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Title: Oil steady as investors question reserve release effect

Nov 24, 2021 05:11AM ET

By: AnalysisWatch

Oil costs were consistent on Wednesday as financial backers scrutinized the viability of a U.S.- drove arrival of oil from key saves and zeroed in on how makers would react.

Brent crude futures fell 27 cents, or 0.3 percent, to $82.04 per barrel at 1000 GMT, after rising 3.3 percent the previous day.

US West Texas Intermediate (WTI) crude futures fell 23 cents, or 0.2%, to $78.27 a barrel after rising 2.3% the previous day.

The United States announced it would release millions of barrels of oil from strategic reserves in coordination with China, India, South Korea, Japan, and Britain to try to cool prices after OPEC+ ignored calls to pump more.

Japan will release several hundred thousand kilos of oil from its national reserve, but the timing has not yet been determined, Japanese Industry Minister Koichi Hagiuda said on Wednesday.

Analysts said the impact on prices would likely be short-lived after years of declining investment and a strong global recovery from the COVID-19 pandemic.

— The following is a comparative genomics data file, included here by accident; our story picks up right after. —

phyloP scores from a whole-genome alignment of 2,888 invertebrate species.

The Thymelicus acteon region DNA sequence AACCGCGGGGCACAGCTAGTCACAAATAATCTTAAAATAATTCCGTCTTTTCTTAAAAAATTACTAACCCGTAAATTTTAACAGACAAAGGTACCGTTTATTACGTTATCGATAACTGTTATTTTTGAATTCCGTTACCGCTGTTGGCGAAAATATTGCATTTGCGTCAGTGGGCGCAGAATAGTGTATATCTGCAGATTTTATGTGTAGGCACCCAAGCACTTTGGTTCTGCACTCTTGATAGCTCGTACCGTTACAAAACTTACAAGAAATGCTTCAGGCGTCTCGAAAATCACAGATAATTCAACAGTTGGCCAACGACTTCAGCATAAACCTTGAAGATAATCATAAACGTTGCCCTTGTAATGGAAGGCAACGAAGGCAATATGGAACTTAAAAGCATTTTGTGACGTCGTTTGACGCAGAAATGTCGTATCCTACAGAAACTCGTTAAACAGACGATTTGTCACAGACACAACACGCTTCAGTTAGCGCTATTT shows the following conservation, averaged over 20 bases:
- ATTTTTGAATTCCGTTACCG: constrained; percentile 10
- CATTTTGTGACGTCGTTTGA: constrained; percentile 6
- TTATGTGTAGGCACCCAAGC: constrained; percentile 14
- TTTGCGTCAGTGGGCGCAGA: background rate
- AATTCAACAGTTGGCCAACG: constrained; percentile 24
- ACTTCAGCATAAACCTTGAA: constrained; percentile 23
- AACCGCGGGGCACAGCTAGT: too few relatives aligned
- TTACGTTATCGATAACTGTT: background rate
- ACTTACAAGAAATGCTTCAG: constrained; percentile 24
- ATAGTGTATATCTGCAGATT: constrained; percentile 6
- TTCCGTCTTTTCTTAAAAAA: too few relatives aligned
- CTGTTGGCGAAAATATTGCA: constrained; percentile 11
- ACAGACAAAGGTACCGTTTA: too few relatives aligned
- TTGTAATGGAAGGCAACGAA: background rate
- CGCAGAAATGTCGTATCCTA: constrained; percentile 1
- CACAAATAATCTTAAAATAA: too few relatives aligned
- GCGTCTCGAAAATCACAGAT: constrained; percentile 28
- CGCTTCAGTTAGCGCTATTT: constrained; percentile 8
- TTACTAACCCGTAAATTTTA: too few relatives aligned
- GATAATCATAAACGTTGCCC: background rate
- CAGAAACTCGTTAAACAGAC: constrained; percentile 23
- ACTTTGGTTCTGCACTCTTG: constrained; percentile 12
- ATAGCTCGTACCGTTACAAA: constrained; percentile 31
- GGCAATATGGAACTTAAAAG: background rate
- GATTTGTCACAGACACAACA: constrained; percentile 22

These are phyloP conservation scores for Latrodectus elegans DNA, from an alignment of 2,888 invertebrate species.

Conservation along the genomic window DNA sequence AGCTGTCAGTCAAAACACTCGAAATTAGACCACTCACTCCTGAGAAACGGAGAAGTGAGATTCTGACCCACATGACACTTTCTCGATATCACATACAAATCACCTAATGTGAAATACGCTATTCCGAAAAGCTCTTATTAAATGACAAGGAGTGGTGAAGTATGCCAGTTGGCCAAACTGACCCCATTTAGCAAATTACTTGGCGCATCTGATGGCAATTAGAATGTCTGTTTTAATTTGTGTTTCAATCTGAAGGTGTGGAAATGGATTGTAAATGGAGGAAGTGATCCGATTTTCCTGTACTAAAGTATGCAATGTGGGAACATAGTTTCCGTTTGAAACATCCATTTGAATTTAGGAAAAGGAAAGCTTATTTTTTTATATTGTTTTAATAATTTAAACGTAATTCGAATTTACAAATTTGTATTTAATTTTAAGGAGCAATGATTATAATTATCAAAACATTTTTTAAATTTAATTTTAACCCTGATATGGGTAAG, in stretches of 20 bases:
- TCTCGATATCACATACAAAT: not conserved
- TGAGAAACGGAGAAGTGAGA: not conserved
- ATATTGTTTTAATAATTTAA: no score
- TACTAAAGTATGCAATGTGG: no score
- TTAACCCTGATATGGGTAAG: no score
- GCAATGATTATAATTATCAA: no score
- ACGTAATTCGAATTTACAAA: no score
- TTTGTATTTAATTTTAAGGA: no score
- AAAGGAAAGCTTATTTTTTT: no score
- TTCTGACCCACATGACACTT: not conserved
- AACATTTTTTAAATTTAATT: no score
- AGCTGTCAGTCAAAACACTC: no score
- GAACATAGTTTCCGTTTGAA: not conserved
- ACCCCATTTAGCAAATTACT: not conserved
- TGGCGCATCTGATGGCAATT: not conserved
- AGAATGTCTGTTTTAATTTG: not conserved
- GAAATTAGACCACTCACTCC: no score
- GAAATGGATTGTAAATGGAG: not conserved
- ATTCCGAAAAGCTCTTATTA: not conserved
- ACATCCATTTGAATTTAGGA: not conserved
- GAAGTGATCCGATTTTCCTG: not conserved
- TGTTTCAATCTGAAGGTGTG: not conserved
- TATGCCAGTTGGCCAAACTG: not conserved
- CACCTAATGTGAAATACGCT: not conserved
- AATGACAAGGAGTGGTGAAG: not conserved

The coordinated release could add about 70 million to 80 million barrels to crude supplies, less than the more than 100 million barrels the market has priced in.

Attention now turns to how the Organisation of Petroleum Exporting Countries (OPEC), Russia, and their allies, known collectively as OPEC+, will react to the joint release of reserves when they meet on 2 December to discuss policy.

Meanwhile, US crude and gasoline inventories rose last week, while distillate stocks fell, market sources said, citing figures from the American Petroleum Institute.

Crude inventories rose by 2.3 million barrels in the week ended November 19, while analysts had expected a decline of about 500,000 barrels.

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